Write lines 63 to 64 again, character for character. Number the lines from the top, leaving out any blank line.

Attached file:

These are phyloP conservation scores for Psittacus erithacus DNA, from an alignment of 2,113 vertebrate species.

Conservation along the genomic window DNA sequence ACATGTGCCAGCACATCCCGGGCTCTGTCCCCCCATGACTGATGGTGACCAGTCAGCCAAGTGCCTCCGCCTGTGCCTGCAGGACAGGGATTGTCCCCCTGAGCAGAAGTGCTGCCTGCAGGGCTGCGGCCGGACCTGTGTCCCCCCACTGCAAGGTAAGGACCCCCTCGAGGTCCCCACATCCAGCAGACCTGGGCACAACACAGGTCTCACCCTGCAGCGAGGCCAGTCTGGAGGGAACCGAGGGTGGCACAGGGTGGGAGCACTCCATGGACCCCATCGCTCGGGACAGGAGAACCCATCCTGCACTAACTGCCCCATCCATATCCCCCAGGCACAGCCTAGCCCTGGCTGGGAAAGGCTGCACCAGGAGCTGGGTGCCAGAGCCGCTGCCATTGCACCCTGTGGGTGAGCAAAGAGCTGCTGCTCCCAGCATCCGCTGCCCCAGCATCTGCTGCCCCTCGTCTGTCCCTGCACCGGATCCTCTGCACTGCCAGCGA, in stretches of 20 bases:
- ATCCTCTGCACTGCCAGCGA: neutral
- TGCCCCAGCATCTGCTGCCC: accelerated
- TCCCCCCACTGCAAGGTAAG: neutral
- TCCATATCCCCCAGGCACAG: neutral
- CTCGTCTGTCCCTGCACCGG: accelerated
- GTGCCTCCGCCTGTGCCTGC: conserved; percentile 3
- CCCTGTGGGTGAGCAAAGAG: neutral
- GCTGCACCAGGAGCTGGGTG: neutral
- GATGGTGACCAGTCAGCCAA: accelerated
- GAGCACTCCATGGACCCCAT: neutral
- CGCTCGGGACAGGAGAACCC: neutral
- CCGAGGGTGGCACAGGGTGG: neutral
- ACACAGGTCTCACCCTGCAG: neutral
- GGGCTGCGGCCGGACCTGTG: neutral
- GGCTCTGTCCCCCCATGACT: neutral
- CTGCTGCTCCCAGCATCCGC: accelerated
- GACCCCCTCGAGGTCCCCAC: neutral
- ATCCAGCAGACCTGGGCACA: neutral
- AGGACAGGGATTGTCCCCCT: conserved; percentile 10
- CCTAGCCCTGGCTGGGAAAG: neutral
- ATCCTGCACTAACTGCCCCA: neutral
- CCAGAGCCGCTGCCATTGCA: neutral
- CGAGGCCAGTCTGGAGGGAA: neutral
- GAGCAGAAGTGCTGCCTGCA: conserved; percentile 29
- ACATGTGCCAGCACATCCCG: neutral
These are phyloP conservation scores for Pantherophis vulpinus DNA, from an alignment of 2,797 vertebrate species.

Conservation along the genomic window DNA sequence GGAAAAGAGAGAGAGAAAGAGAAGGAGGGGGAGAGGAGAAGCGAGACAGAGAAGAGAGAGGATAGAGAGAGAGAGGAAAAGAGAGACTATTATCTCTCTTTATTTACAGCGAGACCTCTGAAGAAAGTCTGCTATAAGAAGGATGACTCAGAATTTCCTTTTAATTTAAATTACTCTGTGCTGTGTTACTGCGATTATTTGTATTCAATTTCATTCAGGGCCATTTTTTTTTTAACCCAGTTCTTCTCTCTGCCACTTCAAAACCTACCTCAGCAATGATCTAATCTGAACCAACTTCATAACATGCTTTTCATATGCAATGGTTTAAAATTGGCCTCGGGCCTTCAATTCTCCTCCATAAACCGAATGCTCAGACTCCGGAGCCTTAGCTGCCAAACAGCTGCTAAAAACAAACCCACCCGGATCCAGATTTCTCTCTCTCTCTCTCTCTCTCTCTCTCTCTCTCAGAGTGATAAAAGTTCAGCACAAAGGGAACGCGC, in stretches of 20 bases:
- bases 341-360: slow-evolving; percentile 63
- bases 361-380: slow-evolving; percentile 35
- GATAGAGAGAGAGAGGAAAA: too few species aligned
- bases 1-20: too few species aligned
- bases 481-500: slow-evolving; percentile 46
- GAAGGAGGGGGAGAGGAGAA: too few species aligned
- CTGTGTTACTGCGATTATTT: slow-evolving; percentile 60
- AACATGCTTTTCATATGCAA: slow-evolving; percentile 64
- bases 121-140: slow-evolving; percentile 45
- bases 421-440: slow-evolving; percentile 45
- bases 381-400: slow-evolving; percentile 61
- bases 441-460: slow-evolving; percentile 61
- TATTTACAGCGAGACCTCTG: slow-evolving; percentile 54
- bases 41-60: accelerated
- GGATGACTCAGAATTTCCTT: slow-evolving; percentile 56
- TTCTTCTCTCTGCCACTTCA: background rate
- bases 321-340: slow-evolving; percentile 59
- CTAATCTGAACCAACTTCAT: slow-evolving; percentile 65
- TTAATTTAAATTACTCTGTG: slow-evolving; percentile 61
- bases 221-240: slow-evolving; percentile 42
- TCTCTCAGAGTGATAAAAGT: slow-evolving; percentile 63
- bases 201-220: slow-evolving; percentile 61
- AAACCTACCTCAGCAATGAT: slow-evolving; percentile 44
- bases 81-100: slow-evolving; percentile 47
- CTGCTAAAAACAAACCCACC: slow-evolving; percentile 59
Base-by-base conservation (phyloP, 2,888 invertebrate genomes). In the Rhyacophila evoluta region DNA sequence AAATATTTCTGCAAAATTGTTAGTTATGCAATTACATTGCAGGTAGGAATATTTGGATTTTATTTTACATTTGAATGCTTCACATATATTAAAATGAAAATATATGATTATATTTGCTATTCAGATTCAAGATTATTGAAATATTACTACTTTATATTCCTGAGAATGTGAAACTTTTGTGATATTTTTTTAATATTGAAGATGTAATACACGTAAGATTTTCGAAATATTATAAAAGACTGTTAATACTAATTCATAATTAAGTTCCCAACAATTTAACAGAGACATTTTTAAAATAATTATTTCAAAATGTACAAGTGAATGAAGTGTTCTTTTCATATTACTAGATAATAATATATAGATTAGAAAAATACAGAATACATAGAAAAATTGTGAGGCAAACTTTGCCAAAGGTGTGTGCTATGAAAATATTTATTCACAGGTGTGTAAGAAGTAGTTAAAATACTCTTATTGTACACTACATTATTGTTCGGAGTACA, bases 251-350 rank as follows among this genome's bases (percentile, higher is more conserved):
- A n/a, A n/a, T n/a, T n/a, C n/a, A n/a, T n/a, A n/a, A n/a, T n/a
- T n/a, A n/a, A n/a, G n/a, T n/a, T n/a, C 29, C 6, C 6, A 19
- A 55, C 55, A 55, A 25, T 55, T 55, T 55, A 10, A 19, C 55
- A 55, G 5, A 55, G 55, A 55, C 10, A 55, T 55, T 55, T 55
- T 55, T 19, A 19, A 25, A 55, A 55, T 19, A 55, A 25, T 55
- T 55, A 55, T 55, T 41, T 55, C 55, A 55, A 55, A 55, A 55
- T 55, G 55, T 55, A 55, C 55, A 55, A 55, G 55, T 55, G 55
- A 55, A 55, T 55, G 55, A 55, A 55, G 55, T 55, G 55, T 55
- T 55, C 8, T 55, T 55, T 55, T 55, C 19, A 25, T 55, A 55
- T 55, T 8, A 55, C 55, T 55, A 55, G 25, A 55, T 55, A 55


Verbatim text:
- A 55, A 55, T 55, G 55, A 55, A 55, G 55, T 55, G 55, T 55
- T 55, C 8, T 55, T 55, T 55, T 55, C 19, A 25, T 55, A 55